Ryan Reynolds’ hairstylist just schooled us on hair and how we’ve been doing it all wrong|
“Most guys are doing it all wrong,” says Kristan Serafino, celebrity groomer to stars like Shawn Mendes, Daniel Craig, and oh yeah, Ryan Reynolds.
The industry veteran had just wrapped up her world tour with him for Deadpool 2, which had her traveling to cities like Seoul, Tokyo, Paris, London for weeks on end. It was a Wednesday night and, far from lethargic, the energized New Yorker is standing in front of dozens of grooming/beauty editors teaching them how to actually do their own hair.
“There’s so much misinformation out there and guys have habits that they do over and over again,” she tells them.
These editors –from Esquire, Men’s Journal, Vogue, GQ, Vanity Fair, among others – have come far and wide to attend our first-ever Boy Beauty Hair Masterclass in collaboration with Rudy’s Barbershop. The retail/grooming business, which is now in its 25th year, just launched its Clay Spray (which, as you know, we love), a pomade/sea salt spray/dry shampoo hybrid.
“It’s all about versatility and showing how every type of hair can use the product no matter the texture,” explains Rudy’s own CEO, Brendon Lynch. The brand’s DNA has always been about inclusivity, and it seems only apropos that its 25th year is celebrated with a product that hits that message over the head. “We’ve always been about bringing all types of men and women into our shops for a perfect cut.” A reason why the Seattle-based establishment has never gendered hair cuts, rather referred to them as long or short hair cuts (“We cut heads” is their tagline).
Kristan herself started cutting women’s heads and moved onto men’s, starting with her first A-list client, Matthew McConaughey. “I was cutting his girlfriend’s hair and he asked me to cut his, too,” she says about her chance encounter with the actor. The celebrity groomer started in the industry at 30, leaving a high paying corporate finance job to start from the bottom where she had a $12,000 a year salary. That obviously didn’t last long. In a couple of years, she’d go from Matthew to other men like Ryan Reynolds and to up-and-comers like a then green and bushy-tailed 15-year old Shawn Mendes.
That’s where she honed her skills in all aspects of the job, from hair to makeup, and making it specific for every which occasion. Is it an Oscars red carpet? A television experience shot in 4K HD? The experiences have obviously left her with all of the necessary skills to tackle any and every grooming conundrum. Below, we gathered the five best tips we learned from her and how you, too, can get movie star-worthy hair.
1 A little goes a long way
Whether it’s clay, pomade, gel, or a hybrid of all of those, chances are you’re using way too much product. Which is understandable, especially if you have unruly hair that doesn’t seem to stay in place. But still, “less is more,” Kristan tells us. “You only need a pea-size to a dime-sized amount.” The groomer tells us that product can weigh down your hair and only adds to your hair troubles. Using a small amount allows your hair’s natural fibers and oils to work magic on its own.
2 Use your fingers, not palms
It’s pure intuition to want to take product and rub it in between your palms before placing it in your hair. The thought process is that it’ll warm the product up and activate it. Instead, the product soaks into your palms and doesn’t necessarily transfer into your hair. “I can’t tell you the number of guys who do this and find that no product is actually going in,” she says. “There’s no product going to your head.” Instead, rub product in between your fingers and massage it in from the root upwards. Again, a little bit of product goes a long way when you’re coating your hair fibers from the root to tip. The fingers act as combs and allows the pomade to do its job.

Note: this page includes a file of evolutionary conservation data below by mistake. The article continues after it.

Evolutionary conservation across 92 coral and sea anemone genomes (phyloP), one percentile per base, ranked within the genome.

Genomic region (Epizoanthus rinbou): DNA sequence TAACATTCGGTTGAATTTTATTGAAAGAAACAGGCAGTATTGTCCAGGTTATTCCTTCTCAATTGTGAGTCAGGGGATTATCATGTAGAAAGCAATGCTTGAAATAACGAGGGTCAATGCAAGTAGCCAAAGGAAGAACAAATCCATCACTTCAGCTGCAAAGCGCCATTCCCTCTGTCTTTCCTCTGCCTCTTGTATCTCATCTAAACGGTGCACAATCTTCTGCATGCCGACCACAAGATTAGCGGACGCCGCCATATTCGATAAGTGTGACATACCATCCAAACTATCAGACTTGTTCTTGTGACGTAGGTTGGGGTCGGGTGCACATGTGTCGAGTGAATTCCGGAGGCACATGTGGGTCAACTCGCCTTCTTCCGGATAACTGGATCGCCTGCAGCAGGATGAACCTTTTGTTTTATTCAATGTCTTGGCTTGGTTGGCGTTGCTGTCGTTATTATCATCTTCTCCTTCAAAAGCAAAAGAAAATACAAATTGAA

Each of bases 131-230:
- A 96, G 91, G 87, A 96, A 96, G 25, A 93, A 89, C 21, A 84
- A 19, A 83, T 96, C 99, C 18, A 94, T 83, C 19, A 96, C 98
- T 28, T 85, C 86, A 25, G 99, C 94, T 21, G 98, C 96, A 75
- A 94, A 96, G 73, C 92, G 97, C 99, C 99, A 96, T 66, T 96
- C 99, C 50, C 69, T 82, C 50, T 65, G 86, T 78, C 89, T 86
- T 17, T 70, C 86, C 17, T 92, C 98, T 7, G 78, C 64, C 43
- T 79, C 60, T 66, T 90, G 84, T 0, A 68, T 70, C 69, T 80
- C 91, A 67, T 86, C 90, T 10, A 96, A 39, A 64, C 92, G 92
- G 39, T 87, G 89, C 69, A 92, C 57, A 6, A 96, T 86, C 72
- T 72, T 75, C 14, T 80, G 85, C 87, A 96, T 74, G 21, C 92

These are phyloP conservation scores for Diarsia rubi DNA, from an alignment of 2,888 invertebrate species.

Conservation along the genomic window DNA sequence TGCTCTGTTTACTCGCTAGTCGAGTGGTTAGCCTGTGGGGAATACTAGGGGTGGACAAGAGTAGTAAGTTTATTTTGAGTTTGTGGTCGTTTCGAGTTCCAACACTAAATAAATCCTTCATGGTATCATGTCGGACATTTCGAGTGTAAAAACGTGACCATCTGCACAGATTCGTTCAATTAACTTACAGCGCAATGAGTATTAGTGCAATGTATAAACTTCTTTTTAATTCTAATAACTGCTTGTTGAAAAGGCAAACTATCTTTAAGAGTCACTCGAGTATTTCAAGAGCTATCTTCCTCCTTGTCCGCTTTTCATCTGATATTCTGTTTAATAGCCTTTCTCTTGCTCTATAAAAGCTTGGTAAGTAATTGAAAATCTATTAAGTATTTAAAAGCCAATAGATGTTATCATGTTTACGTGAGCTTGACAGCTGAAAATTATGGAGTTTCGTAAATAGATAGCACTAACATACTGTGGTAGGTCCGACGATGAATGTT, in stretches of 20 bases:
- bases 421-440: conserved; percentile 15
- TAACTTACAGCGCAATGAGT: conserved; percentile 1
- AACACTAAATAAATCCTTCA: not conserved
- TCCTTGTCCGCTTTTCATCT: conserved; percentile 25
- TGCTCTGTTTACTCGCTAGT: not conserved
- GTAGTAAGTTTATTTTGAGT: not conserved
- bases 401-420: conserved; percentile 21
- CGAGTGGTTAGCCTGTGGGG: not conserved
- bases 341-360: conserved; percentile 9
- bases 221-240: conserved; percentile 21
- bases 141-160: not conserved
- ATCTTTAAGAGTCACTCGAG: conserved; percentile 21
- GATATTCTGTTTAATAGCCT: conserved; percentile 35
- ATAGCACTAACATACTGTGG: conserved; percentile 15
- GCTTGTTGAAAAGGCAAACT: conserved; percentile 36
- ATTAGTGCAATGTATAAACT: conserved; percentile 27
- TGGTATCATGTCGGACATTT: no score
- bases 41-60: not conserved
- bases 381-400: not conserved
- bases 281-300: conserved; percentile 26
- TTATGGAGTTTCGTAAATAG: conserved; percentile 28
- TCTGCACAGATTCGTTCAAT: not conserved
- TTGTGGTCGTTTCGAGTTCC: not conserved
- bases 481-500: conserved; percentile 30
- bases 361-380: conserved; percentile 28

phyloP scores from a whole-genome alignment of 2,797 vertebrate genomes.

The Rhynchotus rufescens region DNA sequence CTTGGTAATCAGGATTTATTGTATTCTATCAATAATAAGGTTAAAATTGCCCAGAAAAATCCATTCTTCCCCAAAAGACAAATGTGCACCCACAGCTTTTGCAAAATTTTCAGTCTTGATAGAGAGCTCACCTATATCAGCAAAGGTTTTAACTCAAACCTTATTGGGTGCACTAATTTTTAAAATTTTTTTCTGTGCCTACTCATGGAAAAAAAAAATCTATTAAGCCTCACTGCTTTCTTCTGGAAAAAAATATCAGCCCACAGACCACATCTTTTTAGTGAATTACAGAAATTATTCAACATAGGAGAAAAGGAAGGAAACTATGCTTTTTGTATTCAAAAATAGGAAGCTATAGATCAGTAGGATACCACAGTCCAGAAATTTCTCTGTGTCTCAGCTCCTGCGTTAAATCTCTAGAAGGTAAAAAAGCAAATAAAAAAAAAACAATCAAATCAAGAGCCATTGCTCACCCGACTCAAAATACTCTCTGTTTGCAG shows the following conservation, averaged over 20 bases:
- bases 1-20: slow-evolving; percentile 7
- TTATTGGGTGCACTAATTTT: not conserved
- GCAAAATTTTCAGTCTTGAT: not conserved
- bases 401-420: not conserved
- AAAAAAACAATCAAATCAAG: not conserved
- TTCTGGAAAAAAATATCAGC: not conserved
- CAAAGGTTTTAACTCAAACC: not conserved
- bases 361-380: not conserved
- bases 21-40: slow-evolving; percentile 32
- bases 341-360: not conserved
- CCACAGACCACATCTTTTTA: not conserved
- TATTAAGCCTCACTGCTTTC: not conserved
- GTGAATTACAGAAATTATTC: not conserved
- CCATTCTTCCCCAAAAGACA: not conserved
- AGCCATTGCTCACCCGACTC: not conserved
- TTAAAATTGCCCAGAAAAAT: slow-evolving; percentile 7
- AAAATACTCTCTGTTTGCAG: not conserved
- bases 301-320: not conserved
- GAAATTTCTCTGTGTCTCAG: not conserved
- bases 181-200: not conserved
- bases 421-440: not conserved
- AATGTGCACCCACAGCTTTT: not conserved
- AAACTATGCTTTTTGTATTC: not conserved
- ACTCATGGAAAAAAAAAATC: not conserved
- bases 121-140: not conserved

3 Always apply product from back to front
Instinctively, guys want to put product in their hair from the front to back. But that’s wrong – all wrong. Instead, put product from the back to front. “Most of your hair is in the back of your head so by putting products front to back means you’re weighing it down,” Kristan says. Put that together with sweat, natural oils and the elements and you’ll end up with floppy, droopy hair. “For thinning hair, this accentuates how thin it is.” Another reason to start back to front is to distribute the product evenly throughout your head. Starting from the back to front with coat your hair fibers evenly.
4 You don’t always have to spray product into your hair
With the Clay Spray or other products that come in spray form, you can certainly spritz your hair directly. But a better way is to spray your finger tips, activate the liquid and then directly apply to your hair roots. “To add volume all you have to do is put the product on the ends,” Kristan says. “You apply just a little and you’ll be surprised how much texture and volume you’ll create.” (Side note, indeed on our curly-haired blonde model, just a little went a LONG WAY.)
5 Go against the grain
For the best volume? Style you hair against the way it’s naturally growing out. If it grows to the left, lift the hair, add product and style it to the right. “Lift the hair with your pinky, separate the sections, spray it with a product, and style in the opposite direction,” she says. Use a blowdryer if you want to achieve more drama. The result: the volume of your dreams.